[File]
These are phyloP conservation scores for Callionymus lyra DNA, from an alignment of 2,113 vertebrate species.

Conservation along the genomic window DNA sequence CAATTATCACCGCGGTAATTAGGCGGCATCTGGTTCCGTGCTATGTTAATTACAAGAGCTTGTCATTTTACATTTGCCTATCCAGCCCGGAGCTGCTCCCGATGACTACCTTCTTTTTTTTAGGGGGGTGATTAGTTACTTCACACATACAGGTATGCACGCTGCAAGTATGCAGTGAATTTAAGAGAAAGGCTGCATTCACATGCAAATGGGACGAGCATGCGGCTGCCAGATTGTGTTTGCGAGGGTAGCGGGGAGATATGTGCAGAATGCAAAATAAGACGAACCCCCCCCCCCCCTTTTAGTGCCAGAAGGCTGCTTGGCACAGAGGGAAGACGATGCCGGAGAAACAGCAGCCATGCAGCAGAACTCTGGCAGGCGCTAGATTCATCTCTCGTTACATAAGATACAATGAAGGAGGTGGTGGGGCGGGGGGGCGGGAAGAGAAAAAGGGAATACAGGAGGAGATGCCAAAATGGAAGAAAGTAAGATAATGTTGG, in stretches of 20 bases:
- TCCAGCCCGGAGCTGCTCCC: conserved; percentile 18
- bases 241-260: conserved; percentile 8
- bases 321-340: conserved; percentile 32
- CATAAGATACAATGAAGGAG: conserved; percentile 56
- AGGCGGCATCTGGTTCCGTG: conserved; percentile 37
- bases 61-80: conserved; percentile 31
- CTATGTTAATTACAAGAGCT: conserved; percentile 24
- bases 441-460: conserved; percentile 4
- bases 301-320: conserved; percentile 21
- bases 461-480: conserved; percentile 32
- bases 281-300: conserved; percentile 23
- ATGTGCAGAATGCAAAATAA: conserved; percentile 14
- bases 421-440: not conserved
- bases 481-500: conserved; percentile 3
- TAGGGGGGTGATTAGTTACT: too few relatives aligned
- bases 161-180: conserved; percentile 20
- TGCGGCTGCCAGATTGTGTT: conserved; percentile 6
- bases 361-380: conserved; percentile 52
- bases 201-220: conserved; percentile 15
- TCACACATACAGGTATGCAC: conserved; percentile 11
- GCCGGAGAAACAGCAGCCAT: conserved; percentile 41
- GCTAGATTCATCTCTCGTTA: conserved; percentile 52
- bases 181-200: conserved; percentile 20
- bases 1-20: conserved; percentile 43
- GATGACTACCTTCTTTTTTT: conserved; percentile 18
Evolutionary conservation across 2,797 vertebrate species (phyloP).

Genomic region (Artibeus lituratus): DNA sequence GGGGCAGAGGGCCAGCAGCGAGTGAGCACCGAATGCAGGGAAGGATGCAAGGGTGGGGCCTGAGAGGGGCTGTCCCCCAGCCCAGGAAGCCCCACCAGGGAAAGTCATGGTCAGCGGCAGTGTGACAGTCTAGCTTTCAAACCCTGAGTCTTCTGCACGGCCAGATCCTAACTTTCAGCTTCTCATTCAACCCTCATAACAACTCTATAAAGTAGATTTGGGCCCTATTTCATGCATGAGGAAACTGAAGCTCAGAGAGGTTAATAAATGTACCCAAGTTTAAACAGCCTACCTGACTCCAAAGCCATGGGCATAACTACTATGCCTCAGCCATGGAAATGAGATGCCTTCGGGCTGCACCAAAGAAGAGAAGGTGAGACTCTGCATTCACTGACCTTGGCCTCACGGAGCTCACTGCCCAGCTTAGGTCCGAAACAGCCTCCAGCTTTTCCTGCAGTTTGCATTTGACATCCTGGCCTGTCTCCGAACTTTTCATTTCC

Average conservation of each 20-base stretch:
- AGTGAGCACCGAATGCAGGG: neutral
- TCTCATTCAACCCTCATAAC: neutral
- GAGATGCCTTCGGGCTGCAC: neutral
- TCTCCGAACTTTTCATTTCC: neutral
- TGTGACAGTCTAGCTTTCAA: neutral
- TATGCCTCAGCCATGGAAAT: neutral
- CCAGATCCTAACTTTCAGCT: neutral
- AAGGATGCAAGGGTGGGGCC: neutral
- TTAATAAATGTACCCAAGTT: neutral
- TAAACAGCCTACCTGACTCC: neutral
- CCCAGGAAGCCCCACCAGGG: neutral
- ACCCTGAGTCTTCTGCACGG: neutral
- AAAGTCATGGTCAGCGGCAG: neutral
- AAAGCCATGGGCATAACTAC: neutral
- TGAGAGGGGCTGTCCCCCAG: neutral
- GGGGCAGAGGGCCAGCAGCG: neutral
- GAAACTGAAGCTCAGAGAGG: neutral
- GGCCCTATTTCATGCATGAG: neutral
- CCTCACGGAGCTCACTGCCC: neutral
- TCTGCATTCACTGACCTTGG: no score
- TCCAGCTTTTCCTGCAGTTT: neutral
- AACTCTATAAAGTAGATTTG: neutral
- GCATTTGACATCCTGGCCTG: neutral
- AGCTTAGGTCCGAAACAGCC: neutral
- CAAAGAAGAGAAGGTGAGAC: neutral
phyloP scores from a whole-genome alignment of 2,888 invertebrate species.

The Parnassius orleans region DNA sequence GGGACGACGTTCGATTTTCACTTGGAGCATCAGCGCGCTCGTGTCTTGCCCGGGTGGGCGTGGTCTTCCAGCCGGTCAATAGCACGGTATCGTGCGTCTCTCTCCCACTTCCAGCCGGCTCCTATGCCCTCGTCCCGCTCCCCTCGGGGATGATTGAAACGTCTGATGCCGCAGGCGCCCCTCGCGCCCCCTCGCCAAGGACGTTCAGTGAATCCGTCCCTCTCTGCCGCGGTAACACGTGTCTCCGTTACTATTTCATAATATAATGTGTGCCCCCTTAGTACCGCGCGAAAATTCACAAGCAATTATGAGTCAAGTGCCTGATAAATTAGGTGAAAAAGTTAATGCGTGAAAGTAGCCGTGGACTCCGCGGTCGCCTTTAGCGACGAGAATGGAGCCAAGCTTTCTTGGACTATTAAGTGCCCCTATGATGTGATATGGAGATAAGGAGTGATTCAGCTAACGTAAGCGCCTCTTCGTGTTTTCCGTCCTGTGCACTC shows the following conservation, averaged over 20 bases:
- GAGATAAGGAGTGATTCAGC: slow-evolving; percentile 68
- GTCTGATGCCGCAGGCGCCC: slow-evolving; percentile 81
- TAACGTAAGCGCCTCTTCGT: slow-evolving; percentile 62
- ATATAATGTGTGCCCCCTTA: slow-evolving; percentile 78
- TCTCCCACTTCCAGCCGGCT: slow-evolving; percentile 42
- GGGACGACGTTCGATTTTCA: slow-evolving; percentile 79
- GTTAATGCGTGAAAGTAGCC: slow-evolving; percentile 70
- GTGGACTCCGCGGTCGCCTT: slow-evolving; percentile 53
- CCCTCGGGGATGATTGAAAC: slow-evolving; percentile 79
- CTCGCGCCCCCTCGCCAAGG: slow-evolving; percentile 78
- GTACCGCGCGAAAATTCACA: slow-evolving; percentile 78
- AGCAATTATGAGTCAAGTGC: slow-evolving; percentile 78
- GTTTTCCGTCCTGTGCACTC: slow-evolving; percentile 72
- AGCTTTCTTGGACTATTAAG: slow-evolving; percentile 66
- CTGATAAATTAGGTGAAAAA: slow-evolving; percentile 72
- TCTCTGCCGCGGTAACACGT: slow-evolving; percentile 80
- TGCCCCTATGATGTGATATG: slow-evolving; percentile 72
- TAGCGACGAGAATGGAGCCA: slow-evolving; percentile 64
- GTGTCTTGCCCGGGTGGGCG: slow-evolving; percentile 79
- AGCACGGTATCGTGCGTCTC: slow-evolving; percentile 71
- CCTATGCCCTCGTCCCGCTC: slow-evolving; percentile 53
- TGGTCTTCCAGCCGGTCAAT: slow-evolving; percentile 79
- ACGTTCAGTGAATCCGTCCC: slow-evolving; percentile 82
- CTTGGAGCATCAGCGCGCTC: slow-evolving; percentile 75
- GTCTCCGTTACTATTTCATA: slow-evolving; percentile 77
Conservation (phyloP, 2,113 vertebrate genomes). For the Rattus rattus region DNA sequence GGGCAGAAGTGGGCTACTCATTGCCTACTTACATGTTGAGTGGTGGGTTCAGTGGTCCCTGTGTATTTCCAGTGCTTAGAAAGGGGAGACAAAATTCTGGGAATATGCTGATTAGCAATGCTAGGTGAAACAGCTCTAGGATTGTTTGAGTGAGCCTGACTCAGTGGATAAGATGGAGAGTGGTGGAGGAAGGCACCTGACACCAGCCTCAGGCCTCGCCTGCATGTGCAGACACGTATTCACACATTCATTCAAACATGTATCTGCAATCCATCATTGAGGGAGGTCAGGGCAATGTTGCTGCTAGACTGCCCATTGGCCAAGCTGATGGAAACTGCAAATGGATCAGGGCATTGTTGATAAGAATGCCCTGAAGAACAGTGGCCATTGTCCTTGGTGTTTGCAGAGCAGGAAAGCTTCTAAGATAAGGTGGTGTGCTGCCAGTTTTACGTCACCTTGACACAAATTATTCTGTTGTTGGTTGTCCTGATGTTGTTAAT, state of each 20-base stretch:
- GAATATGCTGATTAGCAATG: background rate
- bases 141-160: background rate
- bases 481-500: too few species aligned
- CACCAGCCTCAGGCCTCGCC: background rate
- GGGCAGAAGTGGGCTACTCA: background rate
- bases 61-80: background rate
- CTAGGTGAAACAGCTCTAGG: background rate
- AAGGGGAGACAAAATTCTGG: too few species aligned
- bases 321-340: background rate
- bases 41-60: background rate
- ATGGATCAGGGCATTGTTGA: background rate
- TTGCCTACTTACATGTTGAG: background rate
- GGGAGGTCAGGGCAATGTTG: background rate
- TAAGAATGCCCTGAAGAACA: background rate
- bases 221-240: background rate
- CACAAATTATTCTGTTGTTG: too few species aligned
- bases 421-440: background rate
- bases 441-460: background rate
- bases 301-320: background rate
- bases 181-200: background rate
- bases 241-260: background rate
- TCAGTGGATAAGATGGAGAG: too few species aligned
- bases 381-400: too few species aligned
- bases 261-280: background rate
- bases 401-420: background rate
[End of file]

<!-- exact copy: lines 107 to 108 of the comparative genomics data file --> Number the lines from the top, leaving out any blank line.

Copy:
- bases 261-280: background rate
- bases 401-420: background rate